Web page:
Exploring the Use of an Unsupervised Autoregressive Model as a Shared Encoder for Text-Dependent Speaker Verification

Vijay Ravi, Ruchao Fan, Amber Afshan, Huanhua Lu, Abeer Alwan
2020 Interspeech 2020  
In this paper, we propose a novel way of addressing textdependent automatic speaker verification (TD-ASV) by using a shared-encoder with task-specific decoders. An autoregressive predictive coding (APC) encoder is pre-trained in an unsupervised manner using both out-of-domain (LibriSpeech, VoxCeleb) and in-domain (DeepMine) unlabeled datasets to learn generic, high-level feature representation that encapsulates speaker and phonetic content. Two task-specific decoders were trained using labeled
more » ... atasets to classify speakers (SID) and phrases (PID). Speaker embeddings extracted from the SID decoder were scored using a PLDA. SID and PID systems were fused at the score level. There is a 51.9% relative improvement in minDCF for our system compared to the fully supervised xvector baseline on the cross-lingual DeepMine dataset. However, the i-vector/HMM method outperformed the proposed APC encoder-decoder system. A fusion of the x-vector/PLDA baseline and the SID/PLDA scores prior to PID fusion further improved performance by 15% indicating complementarity of the proposed approach to the x-vector system. We show that the proposed approach can leverage from large, unlabeled, datarich domains, and learn speech patterns independent of downstream tasks. Such a system can provide competitive performance in domain-mismatched scenarios where test data is from data-scarce domains. Index Terms: speaker verification, unsupervised-learning, feature-representation, shared-encoder, domain-adaptation. Previously, the i-vector/PLDA (probabilistic linear discriminant analysis) method [5, 6] and some of its extensions [7, 8] showed promising results on the TD-ASV task. Zenali et al. introduced the HMM based i-vector approach [9, 10], and used a set of phone-specific HMMs to collect the statistics for i-vector extraction. In [11] , Variani et al. replaced the conventional ivectors by using deep neural networks (DNNs) to learn speaker discriminative features (d-vector). A phonetically-aware TD-ASV system was developed to extract i-vectors using: a) output posteriors [12] and b) bottleneck features [13], as frame alignments, which were generated from a DNN trained for automatic speech recognition (ASR).To tackle the shorter utterance problem, convolutional neural networks [14] and DNNs [15] were used to map the i-vectors extracted from short utterances to the corresponding long-utterance i-vectors. Although these systems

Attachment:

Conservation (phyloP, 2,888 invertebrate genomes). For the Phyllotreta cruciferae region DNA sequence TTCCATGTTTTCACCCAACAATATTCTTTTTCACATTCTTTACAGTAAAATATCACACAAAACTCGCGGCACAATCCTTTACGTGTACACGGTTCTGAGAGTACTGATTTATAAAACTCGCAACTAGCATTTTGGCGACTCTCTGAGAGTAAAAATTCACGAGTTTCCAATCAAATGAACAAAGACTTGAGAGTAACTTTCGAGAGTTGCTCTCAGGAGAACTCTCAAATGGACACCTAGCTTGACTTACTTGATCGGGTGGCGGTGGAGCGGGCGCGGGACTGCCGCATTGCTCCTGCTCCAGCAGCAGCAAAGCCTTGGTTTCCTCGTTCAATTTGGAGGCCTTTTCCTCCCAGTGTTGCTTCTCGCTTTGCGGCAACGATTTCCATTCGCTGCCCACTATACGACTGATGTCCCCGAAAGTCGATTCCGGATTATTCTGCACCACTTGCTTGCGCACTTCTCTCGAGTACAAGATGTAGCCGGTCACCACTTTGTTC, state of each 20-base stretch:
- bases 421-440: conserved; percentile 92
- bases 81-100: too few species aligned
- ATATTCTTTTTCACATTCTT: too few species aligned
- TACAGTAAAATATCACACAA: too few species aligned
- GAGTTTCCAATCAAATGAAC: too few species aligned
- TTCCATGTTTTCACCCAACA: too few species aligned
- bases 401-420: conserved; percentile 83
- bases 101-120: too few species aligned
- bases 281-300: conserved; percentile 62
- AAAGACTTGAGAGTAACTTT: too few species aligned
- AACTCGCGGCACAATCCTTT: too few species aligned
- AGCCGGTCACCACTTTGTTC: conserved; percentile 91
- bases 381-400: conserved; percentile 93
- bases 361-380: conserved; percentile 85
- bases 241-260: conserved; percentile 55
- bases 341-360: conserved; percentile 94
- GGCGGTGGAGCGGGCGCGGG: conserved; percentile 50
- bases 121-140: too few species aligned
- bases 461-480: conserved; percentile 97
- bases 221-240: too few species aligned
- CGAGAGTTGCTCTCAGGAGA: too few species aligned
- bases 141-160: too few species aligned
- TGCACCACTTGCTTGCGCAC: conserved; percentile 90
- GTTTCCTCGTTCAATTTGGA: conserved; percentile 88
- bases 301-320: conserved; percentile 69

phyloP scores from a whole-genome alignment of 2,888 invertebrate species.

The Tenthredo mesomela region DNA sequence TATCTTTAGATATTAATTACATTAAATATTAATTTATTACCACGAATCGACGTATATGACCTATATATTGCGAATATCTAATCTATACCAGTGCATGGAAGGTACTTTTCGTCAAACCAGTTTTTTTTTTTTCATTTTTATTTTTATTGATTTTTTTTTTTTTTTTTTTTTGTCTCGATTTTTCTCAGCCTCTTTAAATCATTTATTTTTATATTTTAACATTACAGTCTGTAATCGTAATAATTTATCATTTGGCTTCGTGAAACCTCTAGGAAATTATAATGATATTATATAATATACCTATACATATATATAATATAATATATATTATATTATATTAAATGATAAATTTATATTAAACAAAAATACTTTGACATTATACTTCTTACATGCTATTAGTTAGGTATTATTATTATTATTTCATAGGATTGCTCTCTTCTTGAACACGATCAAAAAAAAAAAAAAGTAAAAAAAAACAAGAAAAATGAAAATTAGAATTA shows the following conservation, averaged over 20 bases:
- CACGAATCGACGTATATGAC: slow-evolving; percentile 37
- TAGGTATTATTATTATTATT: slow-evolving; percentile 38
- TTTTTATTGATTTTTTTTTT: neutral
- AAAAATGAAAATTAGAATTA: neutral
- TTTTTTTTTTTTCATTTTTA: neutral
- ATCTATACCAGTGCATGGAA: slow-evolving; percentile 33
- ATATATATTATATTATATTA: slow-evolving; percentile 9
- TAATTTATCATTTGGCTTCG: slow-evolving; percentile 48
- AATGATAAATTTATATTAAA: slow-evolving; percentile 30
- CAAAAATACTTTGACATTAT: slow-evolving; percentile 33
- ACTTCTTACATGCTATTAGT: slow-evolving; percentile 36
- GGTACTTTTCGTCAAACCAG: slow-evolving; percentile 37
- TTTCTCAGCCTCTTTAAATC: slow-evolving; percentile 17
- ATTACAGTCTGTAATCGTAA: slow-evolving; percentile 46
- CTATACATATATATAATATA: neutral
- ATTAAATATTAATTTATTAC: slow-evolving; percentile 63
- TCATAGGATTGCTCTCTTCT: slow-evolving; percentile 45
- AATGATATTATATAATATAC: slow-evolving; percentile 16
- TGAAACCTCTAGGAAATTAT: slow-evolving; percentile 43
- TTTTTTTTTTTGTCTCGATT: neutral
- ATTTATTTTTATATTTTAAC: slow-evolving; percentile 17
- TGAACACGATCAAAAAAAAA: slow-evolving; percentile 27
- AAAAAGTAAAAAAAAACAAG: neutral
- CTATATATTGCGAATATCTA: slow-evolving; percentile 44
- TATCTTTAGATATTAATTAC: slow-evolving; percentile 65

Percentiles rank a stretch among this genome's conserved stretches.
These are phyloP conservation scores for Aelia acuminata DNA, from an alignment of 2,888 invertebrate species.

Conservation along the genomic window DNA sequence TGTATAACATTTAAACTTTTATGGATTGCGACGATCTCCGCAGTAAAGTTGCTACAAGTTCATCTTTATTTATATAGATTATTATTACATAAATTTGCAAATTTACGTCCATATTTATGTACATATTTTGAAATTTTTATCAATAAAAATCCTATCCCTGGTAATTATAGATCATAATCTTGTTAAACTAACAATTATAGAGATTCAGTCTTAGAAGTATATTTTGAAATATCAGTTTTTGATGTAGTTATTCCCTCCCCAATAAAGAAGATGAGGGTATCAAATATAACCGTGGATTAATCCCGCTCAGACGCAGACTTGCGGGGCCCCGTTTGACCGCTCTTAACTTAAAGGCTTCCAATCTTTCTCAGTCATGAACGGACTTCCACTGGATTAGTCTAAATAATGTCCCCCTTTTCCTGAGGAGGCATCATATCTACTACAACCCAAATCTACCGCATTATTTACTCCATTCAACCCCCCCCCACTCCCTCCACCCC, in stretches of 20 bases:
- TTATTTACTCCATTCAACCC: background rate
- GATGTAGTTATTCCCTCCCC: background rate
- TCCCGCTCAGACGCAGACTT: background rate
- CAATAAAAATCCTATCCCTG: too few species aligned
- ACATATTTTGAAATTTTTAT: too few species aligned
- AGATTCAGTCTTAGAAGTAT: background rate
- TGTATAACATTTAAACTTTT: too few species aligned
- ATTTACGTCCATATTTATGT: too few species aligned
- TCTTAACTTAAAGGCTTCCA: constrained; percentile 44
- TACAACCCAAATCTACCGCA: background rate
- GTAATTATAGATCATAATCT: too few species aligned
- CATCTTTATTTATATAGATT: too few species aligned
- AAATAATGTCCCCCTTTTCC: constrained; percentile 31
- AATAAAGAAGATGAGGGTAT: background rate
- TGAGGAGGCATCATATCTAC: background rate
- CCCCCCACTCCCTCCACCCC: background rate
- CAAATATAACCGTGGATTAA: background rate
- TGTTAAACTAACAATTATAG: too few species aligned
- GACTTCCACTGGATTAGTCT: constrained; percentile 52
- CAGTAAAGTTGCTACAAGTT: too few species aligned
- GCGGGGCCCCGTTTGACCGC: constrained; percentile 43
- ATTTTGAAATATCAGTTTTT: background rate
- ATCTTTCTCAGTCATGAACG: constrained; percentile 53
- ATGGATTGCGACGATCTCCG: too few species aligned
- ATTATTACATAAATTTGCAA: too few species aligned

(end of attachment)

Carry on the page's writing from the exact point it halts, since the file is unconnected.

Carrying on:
doi:10.21437/interspeech.2020-2957 dblp:conf/interspeech/RaviFALA20 fatcat:qbunf4hytrd6vpb3f4hiwhm6bi